Students donate to blood drive


Chloe Park/Chronicle

B-POSITIVE: The HW Parents Association’s blood drive was hosted in Chalmers East and West. All Upper School students at least 16 years of age were eligible to donate their blood to the school’s Spring Blood Drive.

Crista Kim and Katelyn Kim

The HW Parents Association (HWPA) hosted a blood drive with the American Red Cross on March 9. Members of the community were invited to donate blood to the school’s Spring Blood Drive, which was held in Chalmers East and West.

HWPA Co-Chair Catherine Huang (Owen ’24) said according to a UCLA representative during the blood drive last year, 77% of their blood supply came from high school students.

Huang said holding blood drives has a large impact and she appreciates how the donors are supporting a greater cause to save lives.

“Every two seconds, someone in the United States needs blood, and every donation can save up to three lives,” Huang said. “I’m in awe of our donors who so generously take time away from their busy schedules to support this worthy cause with their gifts of life.”

HWPA Co-Chair Pansy Yang (Audrey ’23, Alexander ’28, Lucy ’28) said she was moved by the number of people who were willing to donate blood.

“The turnout is always inspiring,” Yang said. “Seeing all the students, faculty, staff and parents come together to generously donate time and blood makes me proud to be part of the Harvard-Westlake community.”

Kait Lazenby ’24, who donated blood for the first time during this event, said giving blood helped them face their fear of needles and simultaneously help others.

“I actually have a fear of needles, so I decided to donate blood to get over that fear,” Lazenby said. “This donation is important to me because it helped me overcome my fear, and in the process, I can assist other people too.”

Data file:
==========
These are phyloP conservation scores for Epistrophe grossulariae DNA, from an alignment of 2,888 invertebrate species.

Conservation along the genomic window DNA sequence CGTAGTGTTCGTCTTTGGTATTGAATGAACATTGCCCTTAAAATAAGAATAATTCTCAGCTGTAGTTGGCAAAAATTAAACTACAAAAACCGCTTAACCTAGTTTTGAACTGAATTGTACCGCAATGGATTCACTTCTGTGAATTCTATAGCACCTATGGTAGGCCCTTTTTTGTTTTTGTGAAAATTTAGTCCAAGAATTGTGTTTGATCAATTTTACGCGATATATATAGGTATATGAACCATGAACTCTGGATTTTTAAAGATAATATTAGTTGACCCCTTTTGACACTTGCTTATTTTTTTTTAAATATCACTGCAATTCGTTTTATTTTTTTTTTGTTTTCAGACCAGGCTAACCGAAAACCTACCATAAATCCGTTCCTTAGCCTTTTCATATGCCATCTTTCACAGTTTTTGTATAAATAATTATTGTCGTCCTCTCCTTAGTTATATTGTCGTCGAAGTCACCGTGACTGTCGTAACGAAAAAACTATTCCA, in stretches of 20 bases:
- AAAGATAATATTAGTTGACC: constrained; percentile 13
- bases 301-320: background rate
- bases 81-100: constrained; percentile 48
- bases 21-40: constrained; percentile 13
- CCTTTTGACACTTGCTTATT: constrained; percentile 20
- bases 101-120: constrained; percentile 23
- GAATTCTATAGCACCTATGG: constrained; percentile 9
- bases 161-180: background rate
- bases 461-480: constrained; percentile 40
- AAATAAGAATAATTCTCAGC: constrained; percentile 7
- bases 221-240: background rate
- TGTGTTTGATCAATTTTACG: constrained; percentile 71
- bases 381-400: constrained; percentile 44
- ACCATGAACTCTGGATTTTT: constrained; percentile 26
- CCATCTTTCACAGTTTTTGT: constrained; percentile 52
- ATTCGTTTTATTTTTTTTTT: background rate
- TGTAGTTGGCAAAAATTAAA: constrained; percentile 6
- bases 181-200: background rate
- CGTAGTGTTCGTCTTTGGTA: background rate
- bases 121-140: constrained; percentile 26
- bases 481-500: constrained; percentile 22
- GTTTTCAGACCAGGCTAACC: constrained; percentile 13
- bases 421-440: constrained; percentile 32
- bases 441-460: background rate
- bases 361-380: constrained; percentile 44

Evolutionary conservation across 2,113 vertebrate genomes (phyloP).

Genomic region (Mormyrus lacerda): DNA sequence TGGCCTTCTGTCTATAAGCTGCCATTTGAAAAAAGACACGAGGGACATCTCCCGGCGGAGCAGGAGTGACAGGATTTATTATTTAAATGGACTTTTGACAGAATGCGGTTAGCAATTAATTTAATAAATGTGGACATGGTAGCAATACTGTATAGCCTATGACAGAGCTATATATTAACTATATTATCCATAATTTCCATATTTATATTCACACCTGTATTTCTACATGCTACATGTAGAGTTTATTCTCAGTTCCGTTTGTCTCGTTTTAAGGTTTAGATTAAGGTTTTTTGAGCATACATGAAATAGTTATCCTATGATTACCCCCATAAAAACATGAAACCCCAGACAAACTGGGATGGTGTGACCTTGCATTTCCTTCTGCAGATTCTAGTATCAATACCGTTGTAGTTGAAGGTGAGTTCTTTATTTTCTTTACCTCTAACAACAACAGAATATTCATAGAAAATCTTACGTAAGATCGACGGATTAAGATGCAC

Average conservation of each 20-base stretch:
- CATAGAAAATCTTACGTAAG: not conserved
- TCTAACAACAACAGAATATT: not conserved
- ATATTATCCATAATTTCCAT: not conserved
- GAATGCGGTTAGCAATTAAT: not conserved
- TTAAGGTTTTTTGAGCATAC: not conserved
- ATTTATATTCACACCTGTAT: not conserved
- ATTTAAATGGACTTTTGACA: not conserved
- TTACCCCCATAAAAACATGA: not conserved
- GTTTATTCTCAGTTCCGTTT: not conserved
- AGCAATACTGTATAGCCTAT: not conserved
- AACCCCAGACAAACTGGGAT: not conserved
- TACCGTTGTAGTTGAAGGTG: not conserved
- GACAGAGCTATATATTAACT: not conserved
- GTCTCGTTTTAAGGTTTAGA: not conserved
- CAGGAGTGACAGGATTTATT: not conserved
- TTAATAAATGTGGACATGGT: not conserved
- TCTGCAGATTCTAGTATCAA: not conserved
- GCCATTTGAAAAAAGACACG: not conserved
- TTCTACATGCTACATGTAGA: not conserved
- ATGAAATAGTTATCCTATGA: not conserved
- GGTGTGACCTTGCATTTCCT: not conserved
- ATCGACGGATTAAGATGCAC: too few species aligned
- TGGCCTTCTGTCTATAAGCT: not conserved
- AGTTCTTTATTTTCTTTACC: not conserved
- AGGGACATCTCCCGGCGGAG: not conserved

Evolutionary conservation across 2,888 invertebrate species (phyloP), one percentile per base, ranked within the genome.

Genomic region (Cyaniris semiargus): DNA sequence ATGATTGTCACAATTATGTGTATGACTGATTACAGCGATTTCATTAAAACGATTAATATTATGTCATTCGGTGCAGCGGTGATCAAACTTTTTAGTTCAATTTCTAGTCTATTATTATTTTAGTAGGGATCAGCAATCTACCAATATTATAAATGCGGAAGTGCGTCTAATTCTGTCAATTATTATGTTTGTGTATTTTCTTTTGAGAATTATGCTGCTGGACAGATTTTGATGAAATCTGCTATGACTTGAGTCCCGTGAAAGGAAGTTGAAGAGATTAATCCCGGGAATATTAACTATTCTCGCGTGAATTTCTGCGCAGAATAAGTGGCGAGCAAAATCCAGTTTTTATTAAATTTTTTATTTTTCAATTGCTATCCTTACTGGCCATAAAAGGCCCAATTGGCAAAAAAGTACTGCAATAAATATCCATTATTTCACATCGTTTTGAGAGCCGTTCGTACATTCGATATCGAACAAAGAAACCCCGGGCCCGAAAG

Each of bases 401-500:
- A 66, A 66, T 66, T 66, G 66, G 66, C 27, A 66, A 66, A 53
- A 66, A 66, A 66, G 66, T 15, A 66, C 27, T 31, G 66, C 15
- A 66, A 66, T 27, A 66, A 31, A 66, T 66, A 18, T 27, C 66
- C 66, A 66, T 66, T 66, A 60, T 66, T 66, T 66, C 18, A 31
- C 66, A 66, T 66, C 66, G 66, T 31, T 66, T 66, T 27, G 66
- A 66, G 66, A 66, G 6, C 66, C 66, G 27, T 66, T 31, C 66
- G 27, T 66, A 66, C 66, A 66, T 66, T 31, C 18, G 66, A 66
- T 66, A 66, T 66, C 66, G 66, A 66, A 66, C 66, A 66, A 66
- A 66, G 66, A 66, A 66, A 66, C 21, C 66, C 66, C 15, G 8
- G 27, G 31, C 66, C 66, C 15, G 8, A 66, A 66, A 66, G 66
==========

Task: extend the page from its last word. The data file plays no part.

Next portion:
Red Cross Club Vice President Ofek Levy ’23, who helped organize signups for the drive, said he was amazed by the community’s eagerness for the drive.

“I think the amazing part of our school is that we really didn’t have to motivate people,” Levy said. “Plenty of people came up and asked if they could donate blood. There were plenty of people who told us that they did it last year and were excited to do it again, and we just helped them sign up. I mainly helped people through the process of signing up without difficulties, and it didn’t take much to motivate the community. I think this really speaks to our community.”

Levy said he hopes to include more queer people in future blood drives. The FDA released an updated draft guidance on blood donation eligibility requirements that pertain specifically to gay and bisexual men. Previously, gay and bisexual men were prohibited from donating blood, but the FDA is moving to ease regulations on this policy. While the guidance has not yet been finalized, the American Red Cross announced in a statement that they will continue to provide data to the FDA in support of further progress.

“We really hope in this next blood drive at Harvard-Westlake, we could include both queer students but also queer teachers that each year come back and really do want to donate blood, but can’t due to FDA regulations,” Levy said. “There are always blood deficits so we really hope we could include more people next year.”